foreach( $wp_styles->queue as $handle ) :
        $styles_list .= $handle . ' | ';
    endforeach;

    printf('Scripts: %1$s  Styles: %2$s', 
    $scripts_list, 
    $styles_list);
}

add_action( 'wp_print_scripts', 'wpcustom_inspect_scripts_and_styles' );

This will print a list of all the js and css being loaded to your page at the top. If your’e having trouble working out what’s what, you can always use a dom inspector, such as on Chrome or firefox. On chrome- right click – inspect element – Resources- Frames- Your site url – scripts.

This will give you a list of all the scripts and their locations.

Once you’ve figured out which script you need, copy it to your theme and remove the part that’s adding the buttons.

Then dequeue the unwanted script using the handle we found earlier, and enqueue your new one.

function wpcustom_deregister_scripts_and_styles(){

    wp_deregister_script('my-script-handle');
    wp_enqueue_script( 'my-new-script', get_template_directory_uri() . '/js/my-new-script.js', array(), '1.0', true );
}

add_action( 'wp_print_styles', 'wpcustom_deregister_scripts_and_styles', 100 );

If the buttons are being generated by php, you’ll need to find the file that’s generating the html in your parent theme, copy it to your child theme, and removing the offending lines.

Answer 4:

In a typical wordpress flow, plugins are loaded before the theme, and in case of child theme, child theme is loaded before the parent theme, specifically, functions.php file of a child theme is included before the functions.php of a parent. So, wp_enqueue_scripts actions are stacked, and later execution in the that order, unless the priority of actions is defined diferently that default value ( 10 ). The problem here is that you are trying to dequeue script that has not yet been enqueued.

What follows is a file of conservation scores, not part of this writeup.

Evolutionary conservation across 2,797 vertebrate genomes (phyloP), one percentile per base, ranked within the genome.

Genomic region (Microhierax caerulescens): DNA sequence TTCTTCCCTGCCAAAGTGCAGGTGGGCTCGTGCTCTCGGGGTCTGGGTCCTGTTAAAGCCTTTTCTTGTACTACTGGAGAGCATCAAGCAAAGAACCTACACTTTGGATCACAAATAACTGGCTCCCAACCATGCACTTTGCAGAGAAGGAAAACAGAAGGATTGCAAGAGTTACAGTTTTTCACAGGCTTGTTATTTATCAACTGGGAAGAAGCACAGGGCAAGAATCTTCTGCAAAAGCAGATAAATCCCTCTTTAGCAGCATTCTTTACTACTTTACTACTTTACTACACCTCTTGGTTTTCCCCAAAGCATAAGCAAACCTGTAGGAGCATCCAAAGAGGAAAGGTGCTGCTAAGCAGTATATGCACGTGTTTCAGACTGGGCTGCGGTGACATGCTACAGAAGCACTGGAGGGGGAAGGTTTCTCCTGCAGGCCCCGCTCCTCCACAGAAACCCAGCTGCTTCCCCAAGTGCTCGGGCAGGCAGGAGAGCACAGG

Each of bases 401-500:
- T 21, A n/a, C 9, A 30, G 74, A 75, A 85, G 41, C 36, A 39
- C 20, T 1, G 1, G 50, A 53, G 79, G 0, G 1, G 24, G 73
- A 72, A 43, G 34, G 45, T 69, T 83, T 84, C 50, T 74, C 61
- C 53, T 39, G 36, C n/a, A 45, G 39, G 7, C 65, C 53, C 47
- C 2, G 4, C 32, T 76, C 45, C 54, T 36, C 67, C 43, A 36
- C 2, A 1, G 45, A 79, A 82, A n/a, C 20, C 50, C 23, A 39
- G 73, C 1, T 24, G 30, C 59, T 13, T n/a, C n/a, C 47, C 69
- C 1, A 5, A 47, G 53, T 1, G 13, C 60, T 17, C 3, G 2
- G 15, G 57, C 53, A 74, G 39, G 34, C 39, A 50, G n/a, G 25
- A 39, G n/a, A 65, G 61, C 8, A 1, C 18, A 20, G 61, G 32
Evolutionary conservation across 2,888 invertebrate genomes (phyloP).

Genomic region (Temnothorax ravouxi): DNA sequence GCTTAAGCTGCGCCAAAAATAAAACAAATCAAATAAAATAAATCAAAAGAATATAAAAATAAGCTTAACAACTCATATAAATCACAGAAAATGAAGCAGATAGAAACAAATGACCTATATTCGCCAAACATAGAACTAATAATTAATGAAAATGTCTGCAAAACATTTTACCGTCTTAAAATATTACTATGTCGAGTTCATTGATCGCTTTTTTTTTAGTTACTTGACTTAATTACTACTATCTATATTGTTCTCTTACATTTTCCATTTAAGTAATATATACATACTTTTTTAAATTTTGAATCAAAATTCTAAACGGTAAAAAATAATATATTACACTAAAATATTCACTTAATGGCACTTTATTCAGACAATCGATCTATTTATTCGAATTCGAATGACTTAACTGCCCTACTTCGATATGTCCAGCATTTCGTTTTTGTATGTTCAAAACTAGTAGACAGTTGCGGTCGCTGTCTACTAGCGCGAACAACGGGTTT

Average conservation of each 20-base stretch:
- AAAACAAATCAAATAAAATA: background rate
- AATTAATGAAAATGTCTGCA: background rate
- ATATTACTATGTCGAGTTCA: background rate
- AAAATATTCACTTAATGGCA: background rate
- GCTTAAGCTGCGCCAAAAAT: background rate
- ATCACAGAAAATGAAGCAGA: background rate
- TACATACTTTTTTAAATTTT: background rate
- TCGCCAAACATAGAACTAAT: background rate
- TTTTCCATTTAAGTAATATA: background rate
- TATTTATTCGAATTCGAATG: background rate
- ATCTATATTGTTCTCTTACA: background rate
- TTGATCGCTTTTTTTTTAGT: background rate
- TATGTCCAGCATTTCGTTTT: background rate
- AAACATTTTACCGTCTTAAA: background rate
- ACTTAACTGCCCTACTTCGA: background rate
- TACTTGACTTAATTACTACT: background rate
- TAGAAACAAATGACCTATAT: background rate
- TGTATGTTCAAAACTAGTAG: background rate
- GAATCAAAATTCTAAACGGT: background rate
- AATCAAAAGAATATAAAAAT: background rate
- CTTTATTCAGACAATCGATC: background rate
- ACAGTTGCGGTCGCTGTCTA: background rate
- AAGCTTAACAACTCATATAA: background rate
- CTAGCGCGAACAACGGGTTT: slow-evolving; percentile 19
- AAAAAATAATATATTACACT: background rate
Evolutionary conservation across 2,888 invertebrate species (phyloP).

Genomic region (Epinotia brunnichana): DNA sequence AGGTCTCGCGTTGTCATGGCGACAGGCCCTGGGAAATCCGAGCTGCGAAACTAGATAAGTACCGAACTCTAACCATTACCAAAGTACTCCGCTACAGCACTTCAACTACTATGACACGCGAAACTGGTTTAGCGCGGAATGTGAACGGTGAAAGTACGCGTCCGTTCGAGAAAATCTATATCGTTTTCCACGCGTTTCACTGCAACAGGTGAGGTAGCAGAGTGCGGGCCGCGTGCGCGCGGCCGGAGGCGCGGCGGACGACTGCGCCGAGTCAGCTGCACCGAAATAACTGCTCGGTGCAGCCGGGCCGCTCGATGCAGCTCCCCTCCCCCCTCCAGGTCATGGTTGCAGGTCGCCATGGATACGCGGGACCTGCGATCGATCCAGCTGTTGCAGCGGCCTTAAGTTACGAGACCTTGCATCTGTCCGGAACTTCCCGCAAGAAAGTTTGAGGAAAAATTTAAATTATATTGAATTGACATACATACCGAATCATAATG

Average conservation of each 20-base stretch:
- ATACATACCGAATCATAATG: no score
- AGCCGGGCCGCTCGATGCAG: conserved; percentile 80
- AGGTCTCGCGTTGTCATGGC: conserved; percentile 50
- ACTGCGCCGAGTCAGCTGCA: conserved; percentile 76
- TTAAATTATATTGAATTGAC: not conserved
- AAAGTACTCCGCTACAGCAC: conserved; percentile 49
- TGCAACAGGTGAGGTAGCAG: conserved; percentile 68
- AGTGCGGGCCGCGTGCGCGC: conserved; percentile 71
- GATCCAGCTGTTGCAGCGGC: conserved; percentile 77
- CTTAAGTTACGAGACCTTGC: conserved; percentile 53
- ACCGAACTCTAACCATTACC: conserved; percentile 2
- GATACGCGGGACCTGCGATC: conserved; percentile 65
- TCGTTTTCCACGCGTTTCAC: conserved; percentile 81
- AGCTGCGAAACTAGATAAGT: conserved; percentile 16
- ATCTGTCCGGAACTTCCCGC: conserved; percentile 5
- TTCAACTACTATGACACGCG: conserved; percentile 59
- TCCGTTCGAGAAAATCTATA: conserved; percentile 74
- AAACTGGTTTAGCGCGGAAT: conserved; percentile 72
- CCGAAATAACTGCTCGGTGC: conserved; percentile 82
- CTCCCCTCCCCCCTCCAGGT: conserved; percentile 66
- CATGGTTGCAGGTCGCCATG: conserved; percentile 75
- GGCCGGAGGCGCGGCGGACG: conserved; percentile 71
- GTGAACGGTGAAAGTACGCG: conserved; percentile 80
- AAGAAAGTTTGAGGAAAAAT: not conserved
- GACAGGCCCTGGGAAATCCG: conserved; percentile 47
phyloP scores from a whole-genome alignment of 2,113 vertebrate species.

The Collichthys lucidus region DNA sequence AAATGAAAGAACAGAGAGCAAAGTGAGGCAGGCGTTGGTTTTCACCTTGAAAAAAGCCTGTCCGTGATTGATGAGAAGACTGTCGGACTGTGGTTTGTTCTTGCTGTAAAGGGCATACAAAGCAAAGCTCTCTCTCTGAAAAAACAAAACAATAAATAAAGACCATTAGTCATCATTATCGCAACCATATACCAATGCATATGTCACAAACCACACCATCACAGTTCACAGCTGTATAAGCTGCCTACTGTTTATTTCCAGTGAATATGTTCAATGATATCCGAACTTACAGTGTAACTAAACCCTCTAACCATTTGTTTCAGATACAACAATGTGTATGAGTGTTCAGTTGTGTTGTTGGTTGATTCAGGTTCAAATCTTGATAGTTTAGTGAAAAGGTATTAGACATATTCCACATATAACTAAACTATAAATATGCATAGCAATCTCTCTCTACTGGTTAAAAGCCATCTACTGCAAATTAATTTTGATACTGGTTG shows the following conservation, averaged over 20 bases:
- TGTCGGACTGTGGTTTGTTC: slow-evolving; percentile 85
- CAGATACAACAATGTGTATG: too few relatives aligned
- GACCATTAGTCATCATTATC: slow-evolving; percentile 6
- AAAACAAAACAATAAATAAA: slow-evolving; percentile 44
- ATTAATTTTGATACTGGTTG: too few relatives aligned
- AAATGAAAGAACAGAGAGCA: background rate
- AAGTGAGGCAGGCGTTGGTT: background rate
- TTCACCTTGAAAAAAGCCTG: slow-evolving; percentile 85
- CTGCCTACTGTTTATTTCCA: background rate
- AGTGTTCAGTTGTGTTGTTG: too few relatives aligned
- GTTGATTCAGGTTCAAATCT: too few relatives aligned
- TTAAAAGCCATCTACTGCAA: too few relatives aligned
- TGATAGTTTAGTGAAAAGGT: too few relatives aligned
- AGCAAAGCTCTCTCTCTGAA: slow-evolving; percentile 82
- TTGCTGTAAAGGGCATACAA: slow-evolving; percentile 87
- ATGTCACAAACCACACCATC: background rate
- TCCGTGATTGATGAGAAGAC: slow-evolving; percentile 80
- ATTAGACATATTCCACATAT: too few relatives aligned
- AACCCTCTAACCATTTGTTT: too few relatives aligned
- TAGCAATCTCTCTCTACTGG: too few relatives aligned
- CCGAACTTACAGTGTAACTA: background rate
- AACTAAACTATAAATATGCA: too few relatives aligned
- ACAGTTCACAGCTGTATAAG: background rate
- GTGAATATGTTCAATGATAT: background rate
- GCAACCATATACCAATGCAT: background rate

To remove the script added by parent, raise the priority of wp_enqueue_scripts action of child theme to value higher than value defined in parent theme action.

// get_template_directory_uri(), if used in child theme, the parent theme directory URI will be returned, 
// use get_stylesheet_directory_uri() to get the child's theme directory uri

add_action( 'wp_enqueue_scripts', 'child_theme_enqueue_scripts', 11 );
function child_theme_enqueue_scripts() 
{
    wp_dequeue_script( 'parent-theme-script' );
    wp_enqueue_script( 'child-theme-script', get_stylesheet_directory_uri() . '/js/script.js' );
}

To replace the script, for example, you want to make some changes and leave the existing dependencies and localization there are two ways.

Use wp_enqueue_script with the same handle name, due the fact that if you try to register or enqueue an already registered handle, the new parameters will be ignored, useful if the script is later localized by parent to keep the localized data.

// default priority 10

add_action( 'wp_enqueue_scripts', 'child_theme_enqueue_scripts' );
function child_theme_enqueue_scripts() 
{
    wp_enqueue_script( 'parent-theme-script', get_stylesheet_directory_uri() . '/js/script.js' );
}

Use global $wp_scripts object to modify only required properties, for example, change only src property of already enqueued or registered script.

// priority 11

add_action( 'wp_enqueue_scripts', 'child_theme_enqueue_scripts', 11 );
function child_theme_enqueue_scripts() 
{
    global $wp_scripts; 
    $wp_scripts->registered[ 'parent-theme-script' ]->src = get_stylesheet_directory_uri() . '/js/script.js';
}

The fact that child theme is loaded first is quite practical since the use of child theme is not to replace, but more as addition to the main theme.

Answer 5:

I want to add that we need to use get_stylesheet_directory_uri() when adding the replacement script because get_template_directory_uri() returns the parent theme directory.

See the WordPress docs here